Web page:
Childhood pneumonia

Aarti Dhar, CNS Correspondent, India
(First published in
According to the Global Coalition Against Childhood Pneumonia (GCACP), pneumonia is the most deadly infectious illness for children under 5 years of  age worldwide. Even as 2000 to 2015, the annual death toll from childhood pneumonia decreased from 1.7 million deaths in 2000 to 920,000 in 2015, approximately 2,500 children still die from pneumonia every day. This amounts to 16% of all child deaths.

Children all over the globe are affected by pneumonia, but a 2012 study found that low- and middle-income nations bear the largest burden: less than 1% of childhood deaths occur in developed countries and over 90% of deaths in children under-5 years of age occur in South Asia and sub-Saharan Africa. 50% of all pneumonia deaths occur in India. Pneumonia has a number of bacterial, viral, and fungal causes. The illness can be caused by bacteria and viruses already present in the body, or it can be transmitted from an infected person through droplets in the air following a cough or sneeze; or through blood, such as during childbirth. During an infection, the lung's alveoli—small sacs that inflate with air when a person breathes—fill with pus and fluid; breathing becomes laboured and difficult, limiting oxygen intake. Other symptoms include: Retraction rather than expansion of the chest during inhalation; fever, sweating and shaking chills; cough, which may produce phlegm; diarrhoea and vomiting; and fatigue.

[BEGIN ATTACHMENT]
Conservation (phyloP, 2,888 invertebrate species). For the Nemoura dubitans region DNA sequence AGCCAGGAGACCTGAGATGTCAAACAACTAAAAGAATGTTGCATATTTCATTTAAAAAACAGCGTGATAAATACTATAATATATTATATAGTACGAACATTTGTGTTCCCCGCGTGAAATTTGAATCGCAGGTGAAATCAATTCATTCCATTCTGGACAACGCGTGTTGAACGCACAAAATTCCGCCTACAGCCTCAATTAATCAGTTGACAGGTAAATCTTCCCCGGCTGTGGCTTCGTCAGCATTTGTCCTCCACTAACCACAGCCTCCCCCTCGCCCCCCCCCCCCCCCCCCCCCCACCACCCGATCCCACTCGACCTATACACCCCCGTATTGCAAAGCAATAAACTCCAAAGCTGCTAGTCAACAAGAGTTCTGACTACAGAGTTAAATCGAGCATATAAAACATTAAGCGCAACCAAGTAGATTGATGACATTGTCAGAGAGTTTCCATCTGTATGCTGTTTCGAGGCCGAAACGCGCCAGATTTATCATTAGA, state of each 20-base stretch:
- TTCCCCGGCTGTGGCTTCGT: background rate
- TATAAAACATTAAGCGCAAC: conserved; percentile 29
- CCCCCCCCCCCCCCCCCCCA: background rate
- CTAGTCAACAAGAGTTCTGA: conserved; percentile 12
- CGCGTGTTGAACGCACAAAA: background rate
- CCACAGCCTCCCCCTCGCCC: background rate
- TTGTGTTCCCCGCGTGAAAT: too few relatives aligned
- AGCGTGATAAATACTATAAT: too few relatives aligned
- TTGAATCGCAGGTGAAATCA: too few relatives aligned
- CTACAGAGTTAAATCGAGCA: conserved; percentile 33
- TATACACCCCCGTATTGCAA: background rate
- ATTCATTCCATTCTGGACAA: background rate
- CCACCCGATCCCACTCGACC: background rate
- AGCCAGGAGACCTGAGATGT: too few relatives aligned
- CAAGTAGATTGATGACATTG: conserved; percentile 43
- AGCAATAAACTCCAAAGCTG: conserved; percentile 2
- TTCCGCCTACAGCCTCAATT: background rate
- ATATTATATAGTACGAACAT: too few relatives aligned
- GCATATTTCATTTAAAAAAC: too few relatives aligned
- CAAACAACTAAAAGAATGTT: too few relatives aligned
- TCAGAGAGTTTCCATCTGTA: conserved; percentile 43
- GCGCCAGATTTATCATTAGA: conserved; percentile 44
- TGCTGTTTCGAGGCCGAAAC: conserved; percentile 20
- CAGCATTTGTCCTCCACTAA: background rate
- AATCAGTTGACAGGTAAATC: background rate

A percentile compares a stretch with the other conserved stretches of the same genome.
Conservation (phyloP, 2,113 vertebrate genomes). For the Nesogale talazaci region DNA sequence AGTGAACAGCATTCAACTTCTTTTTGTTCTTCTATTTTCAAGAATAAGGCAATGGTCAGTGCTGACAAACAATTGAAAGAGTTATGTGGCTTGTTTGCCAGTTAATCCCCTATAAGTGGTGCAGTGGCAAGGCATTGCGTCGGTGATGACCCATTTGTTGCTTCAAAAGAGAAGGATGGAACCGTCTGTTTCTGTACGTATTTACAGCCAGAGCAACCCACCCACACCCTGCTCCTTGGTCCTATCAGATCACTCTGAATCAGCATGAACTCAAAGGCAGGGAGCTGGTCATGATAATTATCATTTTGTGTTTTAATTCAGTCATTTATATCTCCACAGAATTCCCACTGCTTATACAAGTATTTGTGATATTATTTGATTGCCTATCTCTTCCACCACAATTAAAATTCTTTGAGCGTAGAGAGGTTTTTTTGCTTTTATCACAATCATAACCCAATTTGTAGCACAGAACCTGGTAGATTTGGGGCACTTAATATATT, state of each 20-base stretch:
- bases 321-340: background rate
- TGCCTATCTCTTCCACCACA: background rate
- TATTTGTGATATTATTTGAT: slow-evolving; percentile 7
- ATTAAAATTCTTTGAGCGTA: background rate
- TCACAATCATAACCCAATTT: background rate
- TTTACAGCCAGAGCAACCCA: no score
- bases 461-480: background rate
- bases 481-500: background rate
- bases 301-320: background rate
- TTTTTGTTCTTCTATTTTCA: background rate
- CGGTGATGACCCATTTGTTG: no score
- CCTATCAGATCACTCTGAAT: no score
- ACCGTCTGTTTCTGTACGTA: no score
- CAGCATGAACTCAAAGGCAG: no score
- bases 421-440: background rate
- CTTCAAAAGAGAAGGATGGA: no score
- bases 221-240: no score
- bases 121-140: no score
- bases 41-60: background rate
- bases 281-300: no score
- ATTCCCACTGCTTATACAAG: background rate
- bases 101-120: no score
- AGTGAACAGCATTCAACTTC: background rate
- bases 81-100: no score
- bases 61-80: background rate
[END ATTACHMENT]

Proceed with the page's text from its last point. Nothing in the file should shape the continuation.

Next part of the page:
Pneumonia is both preventable and curable. Encouraging exclusive breastfeeding in the first 6 months of life, which helps to develop a naturally strong immune system in a child, and adequate nutrition and vitamin A supplements help ensure a healthy immune system, says Dr Ajay Mishra, Director and Head of Paediatrics, Nelson Hospital, India. In addition, affordable and effective interventions like vaccines, antibiotics, and the simple act of hand-washing have proven track records and immediate impacts. As far as prevention is concerned, providing immunisation against Haemophilus influenzae type b (Hib), pneumococcus, measles and whooping cough, for example, is an effective means of preventing pneumonia. The GCACP estimates that increased vaccine coverage in the world's 73 poorest countries could avoid 2.9 million deaths and 52 million cases of infection attributable to the disease. Economically, such a move would save $51 billion dollars in health costs and productivity losses.

More than half of childhood pneumonia deaths are caused, at least in part, by indoor household pollution, such as that caused by certain cook stoves. WHO recommends amoxicillin dispersible tablets as the only first line treatment for children under age 5 diagnosed with pneumonia, costing about USD 0.21-0.42 per treatment. Health workers can use a pulse oximeter to assess the level of oxygen in the blood and provide lifesaving oxygen therapy. Improving access to health services, along with other cost-effective health care strategies, such as integrated case management, are essential to controlling the disease. Only 60% of caregivers seek out adequate care for suspected pneumonia cases, and only one-third of pneumonia cases are addressed with proper antibiotic treatment.

Aarti Dhar, Citizen News Service - CNS
January 8, 2017